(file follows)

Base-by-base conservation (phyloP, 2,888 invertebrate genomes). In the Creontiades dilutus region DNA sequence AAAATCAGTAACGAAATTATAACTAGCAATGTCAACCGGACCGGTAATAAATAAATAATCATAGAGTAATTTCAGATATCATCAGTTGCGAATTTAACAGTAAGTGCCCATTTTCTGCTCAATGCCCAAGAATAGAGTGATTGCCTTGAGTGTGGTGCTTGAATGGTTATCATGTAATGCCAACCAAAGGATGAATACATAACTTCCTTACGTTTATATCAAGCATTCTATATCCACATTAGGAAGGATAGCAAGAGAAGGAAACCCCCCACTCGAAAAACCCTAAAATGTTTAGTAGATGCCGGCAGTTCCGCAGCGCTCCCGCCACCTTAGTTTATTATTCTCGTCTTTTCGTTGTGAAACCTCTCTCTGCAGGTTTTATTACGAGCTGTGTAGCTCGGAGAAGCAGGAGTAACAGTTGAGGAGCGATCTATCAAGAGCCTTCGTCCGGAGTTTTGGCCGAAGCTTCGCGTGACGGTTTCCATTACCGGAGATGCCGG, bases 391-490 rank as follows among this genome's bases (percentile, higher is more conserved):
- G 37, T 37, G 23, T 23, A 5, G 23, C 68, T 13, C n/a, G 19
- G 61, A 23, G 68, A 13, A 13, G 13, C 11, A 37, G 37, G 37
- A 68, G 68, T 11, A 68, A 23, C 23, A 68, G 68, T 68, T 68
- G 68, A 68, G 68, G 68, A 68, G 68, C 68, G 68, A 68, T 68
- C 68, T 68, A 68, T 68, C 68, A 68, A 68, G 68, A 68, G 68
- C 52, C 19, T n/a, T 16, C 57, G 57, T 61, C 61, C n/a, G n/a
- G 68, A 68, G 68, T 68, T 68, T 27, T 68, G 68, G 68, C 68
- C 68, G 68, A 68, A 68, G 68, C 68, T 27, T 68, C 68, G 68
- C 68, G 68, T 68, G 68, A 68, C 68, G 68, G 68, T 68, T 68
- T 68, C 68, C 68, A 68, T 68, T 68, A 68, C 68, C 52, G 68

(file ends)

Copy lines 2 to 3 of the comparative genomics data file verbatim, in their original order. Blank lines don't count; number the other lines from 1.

- G 37, T 37, G 23, T 23, A 5, G 23, C 68, T 13, C n/a, G 19
- G 61, A 23, G 68, A 13, A 13, G 13, C 11, A 37, G 37, G 37